Retailers report that customers are turning to new aquarium pets in a big
way, and they’re buying tanks large and small.
New aquarists are entering the hobby at a rapid pace, which is driving tanksales higher year-over-year. Retailers are seeing strong demand from existingcustomers as well, as those who start out with smaller nano-sized tanks oftenend up purchasing several more tanks over time.
Demand has increasingly shifted toward nano-sized aquarium sales, but themarket for tanks is complex, and customer interest in mid-sized and largeraquariums is still robust.
“Roughly 60 to 65 percent of the tanks we sell are under 55 gallons,” saidDonna Harris, co-owner of Blue Reef Aquatics, a tropical fish store in NorthLas Vegas, Nev. “We still do a lot of larger tank sales, upwards of 120 to 200gallons.”
Each store is unique, however, and local demand often dictates what type oftank retailers offer to their customer base.
“My business is a little bit different than any regular local fish store,”said Shabbir Ahmed, owner of Click & Fish Aquatics in Henrico, Va. “I focusmore towards nano fish and freshwater shrimp setups. My customers are prettymuch buying all small rimless tanks for planted aquascaping setups.”
Which segment of the hobby an aquarist is interested in—freshwater orsaltwater—also makes a difference, and tank purchases with aquascaping in mindare strong.
“Tanks for aquascaping are still popular,” said Claus Frenken, sales managerfor Sera North America, a Montgomeryville, Pa.-based manufacturer of aquariumproducts. “More stores now sell nano tanks. This trend is reflected in theincreasing number of live plant sales on the freshwater side of the hobby. Forsaltwater, I hear of more people looking for individual, custom-made tanksthat are mostly larger than the average tank available in many stores.”
The market for mid-sized tanks, roughly between 50 and 100 gallons, ischanging. Some retailers stated that they are seeing growth in this segment,while others reported a drop-off in sales.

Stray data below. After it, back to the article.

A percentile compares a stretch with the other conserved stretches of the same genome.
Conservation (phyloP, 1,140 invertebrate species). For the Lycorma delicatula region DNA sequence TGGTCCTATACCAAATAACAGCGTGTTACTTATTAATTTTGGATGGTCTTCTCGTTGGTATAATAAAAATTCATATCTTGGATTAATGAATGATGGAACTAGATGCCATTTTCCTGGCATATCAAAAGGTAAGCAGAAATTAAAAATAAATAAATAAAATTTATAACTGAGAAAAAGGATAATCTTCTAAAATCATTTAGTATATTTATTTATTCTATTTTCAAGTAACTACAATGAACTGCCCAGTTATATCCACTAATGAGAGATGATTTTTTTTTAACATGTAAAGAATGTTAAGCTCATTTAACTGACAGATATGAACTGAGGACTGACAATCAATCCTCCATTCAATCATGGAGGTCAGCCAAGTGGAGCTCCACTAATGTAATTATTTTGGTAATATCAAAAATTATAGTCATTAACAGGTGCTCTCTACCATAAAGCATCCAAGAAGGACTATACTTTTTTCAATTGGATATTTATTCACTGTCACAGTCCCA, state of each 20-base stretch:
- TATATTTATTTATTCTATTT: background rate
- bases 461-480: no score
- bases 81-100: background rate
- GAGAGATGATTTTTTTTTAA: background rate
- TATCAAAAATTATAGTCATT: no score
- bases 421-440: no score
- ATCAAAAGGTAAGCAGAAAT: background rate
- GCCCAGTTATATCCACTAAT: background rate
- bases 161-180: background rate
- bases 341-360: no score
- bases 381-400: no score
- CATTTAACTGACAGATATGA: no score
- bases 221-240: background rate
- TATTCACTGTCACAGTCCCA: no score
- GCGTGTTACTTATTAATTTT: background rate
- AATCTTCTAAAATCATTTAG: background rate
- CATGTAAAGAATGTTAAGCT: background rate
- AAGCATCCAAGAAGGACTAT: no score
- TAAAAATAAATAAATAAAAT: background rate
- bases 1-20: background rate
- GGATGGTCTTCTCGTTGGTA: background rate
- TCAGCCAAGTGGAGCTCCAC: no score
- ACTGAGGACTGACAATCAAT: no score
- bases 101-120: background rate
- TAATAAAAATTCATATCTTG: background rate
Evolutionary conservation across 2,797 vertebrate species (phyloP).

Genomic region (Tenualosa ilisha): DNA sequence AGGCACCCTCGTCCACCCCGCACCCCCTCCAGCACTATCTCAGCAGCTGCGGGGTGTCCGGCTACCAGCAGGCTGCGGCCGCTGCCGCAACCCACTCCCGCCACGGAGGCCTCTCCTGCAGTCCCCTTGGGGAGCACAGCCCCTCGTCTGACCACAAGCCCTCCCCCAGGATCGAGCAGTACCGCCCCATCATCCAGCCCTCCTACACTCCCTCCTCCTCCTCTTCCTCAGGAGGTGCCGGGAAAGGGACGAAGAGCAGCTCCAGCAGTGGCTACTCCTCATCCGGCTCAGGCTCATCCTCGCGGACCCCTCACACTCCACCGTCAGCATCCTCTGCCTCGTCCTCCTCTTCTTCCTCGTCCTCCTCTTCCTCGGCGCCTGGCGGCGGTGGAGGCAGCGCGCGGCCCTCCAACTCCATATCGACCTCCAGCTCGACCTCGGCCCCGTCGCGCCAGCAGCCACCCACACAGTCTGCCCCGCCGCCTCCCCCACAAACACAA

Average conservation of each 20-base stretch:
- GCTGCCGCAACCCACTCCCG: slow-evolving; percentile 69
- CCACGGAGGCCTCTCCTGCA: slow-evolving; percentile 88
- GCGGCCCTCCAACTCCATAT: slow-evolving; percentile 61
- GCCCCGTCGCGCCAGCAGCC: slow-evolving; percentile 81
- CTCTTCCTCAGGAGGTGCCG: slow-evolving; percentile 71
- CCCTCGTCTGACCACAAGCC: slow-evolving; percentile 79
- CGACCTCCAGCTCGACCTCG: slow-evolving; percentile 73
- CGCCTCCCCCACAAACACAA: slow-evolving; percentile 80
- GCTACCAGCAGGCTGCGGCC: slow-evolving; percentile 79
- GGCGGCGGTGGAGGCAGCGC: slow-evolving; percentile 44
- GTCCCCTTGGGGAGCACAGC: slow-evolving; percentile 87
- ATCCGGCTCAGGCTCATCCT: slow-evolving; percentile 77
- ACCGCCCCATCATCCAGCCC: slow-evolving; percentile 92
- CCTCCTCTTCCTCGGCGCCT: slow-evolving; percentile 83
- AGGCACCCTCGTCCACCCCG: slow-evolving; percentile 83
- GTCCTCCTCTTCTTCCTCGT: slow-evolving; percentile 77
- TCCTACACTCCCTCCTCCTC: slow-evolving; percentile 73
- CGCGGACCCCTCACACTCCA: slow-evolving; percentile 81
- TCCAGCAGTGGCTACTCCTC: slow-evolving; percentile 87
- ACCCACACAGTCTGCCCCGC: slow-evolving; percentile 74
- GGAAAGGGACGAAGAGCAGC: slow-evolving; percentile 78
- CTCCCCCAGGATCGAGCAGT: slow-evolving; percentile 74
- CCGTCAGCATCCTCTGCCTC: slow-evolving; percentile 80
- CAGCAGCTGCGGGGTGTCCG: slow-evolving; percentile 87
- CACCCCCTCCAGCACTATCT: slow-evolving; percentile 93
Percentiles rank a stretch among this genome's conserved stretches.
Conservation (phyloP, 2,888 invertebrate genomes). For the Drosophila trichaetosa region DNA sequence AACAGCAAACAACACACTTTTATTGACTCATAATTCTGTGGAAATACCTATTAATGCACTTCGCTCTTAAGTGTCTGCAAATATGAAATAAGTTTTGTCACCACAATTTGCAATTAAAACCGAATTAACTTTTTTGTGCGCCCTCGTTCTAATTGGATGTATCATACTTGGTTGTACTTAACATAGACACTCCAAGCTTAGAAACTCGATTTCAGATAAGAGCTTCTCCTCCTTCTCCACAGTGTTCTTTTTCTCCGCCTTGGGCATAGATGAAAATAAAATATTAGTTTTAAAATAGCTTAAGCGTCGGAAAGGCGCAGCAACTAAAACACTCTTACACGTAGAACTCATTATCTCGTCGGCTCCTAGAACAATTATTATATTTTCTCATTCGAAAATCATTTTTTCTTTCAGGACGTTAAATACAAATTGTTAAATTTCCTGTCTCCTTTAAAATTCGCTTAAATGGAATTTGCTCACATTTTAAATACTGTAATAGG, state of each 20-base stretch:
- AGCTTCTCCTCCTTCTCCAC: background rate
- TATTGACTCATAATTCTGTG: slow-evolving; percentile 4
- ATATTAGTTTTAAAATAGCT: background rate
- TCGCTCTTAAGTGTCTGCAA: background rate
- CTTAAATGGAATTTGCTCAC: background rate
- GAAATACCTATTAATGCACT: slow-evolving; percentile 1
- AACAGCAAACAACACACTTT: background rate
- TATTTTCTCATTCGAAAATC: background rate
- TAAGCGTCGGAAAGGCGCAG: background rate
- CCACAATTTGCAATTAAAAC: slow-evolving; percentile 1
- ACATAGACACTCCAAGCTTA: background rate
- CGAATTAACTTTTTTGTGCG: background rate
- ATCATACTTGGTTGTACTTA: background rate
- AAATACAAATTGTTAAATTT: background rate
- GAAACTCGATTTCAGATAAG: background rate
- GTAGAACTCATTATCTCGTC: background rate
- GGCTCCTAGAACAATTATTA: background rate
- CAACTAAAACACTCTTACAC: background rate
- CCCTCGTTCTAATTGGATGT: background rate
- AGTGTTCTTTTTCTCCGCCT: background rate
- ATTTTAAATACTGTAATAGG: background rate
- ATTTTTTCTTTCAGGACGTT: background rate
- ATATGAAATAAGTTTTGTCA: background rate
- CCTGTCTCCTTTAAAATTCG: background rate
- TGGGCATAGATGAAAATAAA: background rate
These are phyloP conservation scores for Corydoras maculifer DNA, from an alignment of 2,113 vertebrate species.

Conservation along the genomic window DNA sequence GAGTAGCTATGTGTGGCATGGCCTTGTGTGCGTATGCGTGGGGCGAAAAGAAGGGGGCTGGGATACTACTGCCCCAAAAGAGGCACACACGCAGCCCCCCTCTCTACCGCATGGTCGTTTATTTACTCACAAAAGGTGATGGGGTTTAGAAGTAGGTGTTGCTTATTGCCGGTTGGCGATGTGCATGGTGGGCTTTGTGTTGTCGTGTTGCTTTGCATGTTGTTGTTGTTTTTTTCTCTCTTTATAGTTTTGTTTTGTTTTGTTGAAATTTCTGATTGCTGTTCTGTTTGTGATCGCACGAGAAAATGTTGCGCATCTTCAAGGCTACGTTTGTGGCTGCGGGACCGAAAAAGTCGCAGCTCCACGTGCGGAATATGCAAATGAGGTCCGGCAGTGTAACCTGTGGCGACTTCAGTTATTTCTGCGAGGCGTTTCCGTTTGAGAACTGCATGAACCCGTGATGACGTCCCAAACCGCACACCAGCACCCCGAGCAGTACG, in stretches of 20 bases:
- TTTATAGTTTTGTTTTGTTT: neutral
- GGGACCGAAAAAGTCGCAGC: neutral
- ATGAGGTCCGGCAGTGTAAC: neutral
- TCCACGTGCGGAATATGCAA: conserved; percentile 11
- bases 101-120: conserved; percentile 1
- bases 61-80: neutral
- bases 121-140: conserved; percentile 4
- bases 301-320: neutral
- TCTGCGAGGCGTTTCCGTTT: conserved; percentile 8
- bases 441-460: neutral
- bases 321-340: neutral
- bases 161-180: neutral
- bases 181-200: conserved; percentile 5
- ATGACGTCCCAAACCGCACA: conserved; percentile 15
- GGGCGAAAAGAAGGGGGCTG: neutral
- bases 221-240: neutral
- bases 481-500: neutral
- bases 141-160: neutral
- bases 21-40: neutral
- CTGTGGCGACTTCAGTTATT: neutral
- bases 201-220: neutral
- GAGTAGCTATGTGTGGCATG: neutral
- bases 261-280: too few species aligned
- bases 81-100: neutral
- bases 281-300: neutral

“Customers are going with nano tanks,” said Lee Laimuddin, owner of Coral ReefAquariums, a tropical fish store in Tampa, Fla. “Sales are pretty good,especially of smaller tanks. Tanks in the 55-, 65- and 90-gallon sizes arealmost a thing of the past. Some customers want large tanks, but … I can’trecall selling anything larger than a 55- to 75-gallon for as long as I canremember.”
Part of the change in demand is due to price increases as tank volume headshigher.
“A 75-gallon is the best bang for your buck for a big tank at a reasonableprice,” said Brian Robinhorst, owner of Reptile Emporium & Aquatic Center, astore in Highland, Ind. “When you make the jump to a tank larger than 75gallons—for instance, up to a 100 or 150 gallons—the price is exponentiallymore expensive.”
Some retailers have experienced issues with keeping tanks in stock, as theCOVID-19 pandemic and supply line disruption have taken their toll ondistribution.
“A lot of stuff is out of stock,” Laimuddin said. “A lot of stuff is made inChina. The supply either stopped coming, or [suppliers] don’t know whenthey’re restocking. I’ve seen that a lot.”
Despite supply issues, tank sales are robust, retailers reported. Some localfish stores have not had problems restocking tanks, and geographic differencesmay influence tank availability.
“We haven’t had supply problems with tanks,” Harris said. “We are very closeto several different builders, so that might influence our experience. We havebeen having problems getting a lot of medications. A lot of products that comefrom China have seemed to be on back order. We have probably sold more tanksin the last three months than we sold all last year. It’s been very busy.”
Nanos Are In
Market demand for nano-sized aquariums suited to freshwater aquascaping is up,and manufacturers continue to refine their offerings in this segment.